How has the COVID-19 pandemic highlighted the disparities in access to healthcare and services by people with disabilities? Have there been particular challenges for people with disabilities who also are members of other minority populations?

COVID-19 in many ways has shined a floodlight on disparity in the United States. Let's focus on the disparities faced by racially marginalized people, and how that has interfaced with the pandemic. 

Brown and Black people are being impacted by COVID-19 at rates that that boggle the mind, far exceeding the rates that White Americans face. In Kansas, for instance, Black people are contracting Covid-19 at seven times the rate of White people. 

No matter what the racial demographics are, if you factor in disability into the equation you've got individuals that are doubly susceptible to contracting the virus. The COVID-19 contracting rates for the disability community are also disproportionately higher than the rates for the general population. 

The data is sparse, which brings up another challenge that really needs to be addressed. We have definitely become more aware, thanks to the pandemic, of the disparity in data specific to racially marginalized disabled people. That presents challenges as far as having conversations about this experience, especially when we are advocating with people who are data-driven. The lack of data itself can create a barrier to engaging in this important conversation and improving the reality. 

When we’re talking about COVID-19 in disability spaces we also need to be mindful of caregivers that are providing services and supports. Caregivers are being impacted by the pandemic, and six out of ten caregivers in this country are racially marginalized people. 

It’s not overstating to say that COVID-19 really illustrates the intersection of race and disability in a life-and-death was.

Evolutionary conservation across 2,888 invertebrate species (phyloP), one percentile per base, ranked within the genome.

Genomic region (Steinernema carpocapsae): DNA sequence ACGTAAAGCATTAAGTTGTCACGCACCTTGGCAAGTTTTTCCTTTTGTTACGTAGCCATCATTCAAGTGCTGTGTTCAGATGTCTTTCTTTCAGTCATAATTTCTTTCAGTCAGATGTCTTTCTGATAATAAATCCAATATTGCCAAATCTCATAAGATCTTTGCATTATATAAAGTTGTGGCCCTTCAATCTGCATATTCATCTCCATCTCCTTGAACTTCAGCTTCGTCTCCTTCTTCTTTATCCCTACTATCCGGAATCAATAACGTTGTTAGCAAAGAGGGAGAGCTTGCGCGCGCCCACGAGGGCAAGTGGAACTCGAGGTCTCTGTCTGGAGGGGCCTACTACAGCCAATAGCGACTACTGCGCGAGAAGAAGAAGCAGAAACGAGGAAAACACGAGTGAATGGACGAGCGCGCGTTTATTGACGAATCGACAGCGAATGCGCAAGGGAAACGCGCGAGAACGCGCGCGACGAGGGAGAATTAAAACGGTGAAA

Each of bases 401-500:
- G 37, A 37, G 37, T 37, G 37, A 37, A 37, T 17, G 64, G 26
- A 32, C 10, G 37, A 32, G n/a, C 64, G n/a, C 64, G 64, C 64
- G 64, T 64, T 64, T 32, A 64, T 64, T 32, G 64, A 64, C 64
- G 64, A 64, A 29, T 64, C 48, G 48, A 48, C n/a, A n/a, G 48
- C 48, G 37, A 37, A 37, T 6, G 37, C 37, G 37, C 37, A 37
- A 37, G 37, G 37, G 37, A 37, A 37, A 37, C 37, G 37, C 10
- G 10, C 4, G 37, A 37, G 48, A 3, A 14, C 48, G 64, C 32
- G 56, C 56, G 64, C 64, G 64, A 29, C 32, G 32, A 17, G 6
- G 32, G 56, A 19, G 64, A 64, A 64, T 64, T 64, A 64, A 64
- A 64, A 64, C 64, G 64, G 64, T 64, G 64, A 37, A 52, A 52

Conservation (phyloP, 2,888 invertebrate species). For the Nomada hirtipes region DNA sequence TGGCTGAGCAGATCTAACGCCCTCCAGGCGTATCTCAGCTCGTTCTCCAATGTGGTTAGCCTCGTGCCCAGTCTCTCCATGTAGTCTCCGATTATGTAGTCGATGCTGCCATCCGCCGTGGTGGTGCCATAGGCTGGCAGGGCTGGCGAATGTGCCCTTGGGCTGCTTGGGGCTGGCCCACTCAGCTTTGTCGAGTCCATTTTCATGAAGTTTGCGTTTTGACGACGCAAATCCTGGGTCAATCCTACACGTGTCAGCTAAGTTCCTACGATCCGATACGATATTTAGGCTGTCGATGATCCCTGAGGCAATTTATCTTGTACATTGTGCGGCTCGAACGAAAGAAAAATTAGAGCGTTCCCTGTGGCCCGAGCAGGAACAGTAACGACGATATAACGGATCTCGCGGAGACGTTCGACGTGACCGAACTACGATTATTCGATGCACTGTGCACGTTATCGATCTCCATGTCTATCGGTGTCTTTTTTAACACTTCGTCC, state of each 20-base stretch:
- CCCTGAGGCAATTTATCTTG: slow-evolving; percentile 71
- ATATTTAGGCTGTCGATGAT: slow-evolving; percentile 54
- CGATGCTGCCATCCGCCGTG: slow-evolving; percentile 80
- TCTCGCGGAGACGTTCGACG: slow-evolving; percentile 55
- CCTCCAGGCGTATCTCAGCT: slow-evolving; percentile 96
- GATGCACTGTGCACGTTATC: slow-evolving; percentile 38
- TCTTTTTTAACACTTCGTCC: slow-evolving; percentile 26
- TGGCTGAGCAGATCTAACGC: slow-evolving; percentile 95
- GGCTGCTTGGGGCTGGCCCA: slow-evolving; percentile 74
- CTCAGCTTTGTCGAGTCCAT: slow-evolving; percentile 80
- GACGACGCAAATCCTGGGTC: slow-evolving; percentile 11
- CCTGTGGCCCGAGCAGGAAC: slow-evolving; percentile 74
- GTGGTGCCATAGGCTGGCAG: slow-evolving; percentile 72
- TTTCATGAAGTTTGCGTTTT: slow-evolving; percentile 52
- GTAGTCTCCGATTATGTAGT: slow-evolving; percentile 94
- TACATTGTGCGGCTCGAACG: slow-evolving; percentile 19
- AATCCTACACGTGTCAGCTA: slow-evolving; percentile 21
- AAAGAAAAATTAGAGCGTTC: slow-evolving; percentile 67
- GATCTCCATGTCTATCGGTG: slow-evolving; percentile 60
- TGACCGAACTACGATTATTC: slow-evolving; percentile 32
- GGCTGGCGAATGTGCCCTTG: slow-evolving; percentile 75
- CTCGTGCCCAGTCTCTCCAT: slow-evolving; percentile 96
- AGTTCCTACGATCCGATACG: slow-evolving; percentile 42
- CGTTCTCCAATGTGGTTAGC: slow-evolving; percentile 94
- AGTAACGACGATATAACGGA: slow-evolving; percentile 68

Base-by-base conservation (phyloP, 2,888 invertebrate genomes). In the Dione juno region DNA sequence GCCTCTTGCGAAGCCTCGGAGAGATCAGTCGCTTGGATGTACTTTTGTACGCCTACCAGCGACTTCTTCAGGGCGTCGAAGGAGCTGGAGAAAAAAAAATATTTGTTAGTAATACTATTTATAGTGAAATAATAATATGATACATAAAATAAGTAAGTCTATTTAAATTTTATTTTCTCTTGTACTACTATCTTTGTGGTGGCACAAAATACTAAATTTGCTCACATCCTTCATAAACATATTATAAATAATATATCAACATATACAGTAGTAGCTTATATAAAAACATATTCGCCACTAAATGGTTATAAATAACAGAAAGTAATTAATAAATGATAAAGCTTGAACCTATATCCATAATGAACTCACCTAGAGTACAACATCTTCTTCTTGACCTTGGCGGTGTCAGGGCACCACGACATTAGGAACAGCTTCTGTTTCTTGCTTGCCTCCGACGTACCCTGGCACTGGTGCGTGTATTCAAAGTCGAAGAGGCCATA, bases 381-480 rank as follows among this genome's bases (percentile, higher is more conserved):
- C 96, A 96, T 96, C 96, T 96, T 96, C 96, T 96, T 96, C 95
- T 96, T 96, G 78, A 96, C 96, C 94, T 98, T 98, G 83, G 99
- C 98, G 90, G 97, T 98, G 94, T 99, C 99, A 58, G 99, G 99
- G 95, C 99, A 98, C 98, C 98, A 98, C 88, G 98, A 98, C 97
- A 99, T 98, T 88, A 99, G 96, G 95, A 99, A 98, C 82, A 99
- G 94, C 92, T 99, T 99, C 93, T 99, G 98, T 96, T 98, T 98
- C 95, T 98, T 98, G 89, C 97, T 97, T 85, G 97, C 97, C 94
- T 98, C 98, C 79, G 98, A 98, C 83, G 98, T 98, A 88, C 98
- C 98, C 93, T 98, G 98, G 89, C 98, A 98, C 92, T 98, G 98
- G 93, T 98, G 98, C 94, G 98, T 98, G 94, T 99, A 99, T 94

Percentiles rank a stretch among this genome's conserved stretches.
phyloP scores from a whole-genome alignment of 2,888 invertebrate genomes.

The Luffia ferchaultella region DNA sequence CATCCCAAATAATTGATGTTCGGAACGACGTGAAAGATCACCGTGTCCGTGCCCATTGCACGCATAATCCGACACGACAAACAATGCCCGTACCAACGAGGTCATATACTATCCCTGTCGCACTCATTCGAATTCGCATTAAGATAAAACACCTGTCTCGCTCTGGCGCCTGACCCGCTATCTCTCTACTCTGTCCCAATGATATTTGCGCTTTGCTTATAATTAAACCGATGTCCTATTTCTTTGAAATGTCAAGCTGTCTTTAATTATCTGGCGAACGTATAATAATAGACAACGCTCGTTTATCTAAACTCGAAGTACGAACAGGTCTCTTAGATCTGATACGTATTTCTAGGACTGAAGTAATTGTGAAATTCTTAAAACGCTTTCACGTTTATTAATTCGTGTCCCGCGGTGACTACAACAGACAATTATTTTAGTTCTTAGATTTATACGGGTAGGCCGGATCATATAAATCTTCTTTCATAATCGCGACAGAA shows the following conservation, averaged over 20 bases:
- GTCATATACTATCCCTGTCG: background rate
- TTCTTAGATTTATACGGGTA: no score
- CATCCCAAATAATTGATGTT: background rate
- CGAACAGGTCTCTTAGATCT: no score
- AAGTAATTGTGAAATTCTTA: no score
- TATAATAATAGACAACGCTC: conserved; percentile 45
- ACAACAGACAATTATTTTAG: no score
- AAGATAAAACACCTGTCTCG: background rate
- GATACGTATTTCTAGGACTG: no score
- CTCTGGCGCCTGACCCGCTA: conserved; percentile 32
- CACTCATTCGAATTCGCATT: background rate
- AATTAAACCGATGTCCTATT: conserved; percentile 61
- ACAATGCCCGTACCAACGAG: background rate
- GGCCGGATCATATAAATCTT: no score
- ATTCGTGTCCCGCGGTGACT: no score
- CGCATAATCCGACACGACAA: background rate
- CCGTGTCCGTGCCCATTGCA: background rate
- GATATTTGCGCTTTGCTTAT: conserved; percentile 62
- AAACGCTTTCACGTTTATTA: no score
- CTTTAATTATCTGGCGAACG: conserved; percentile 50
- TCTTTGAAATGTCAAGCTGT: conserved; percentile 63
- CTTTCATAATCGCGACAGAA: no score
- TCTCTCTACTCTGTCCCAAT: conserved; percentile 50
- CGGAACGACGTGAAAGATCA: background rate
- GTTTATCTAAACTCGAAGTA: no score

This is a particularly timely conversation, as we celebrate Black History Month. Can you talk about some of the Black leaders who have inspired you? 

I appreciate the opportunity to have this conversation. And I feel blessed to have known wonderful people. Deidre Davis Butler was instrumental in the independent living movement at its inception and was instrumental in the creation of the diversity caucus for the National Council on Independent Living. I believe she was the first Black woman to serve on the board of NCIL in an executive capacity. She was truly a powerhouse and a trusted mentor and resource. 

This would not be a complete conversation without mentioning Leroy Moore who is the founder of Krip Hop Nation and is probably one of the strongest voices out there with regards to racially marginalized disabled Black people. In particular, his uncompromising vision holds all of us who are Black and disabled accountable at all times. I’ll admit that sometimes his razor sharp perception of what's right and wrong and what's in the best interest of all of us versus what's just a self-interest is just unapologetic. He is a genuinely focusing agent as far as ensuring that what we're doing is truly in the best interest of of everybody.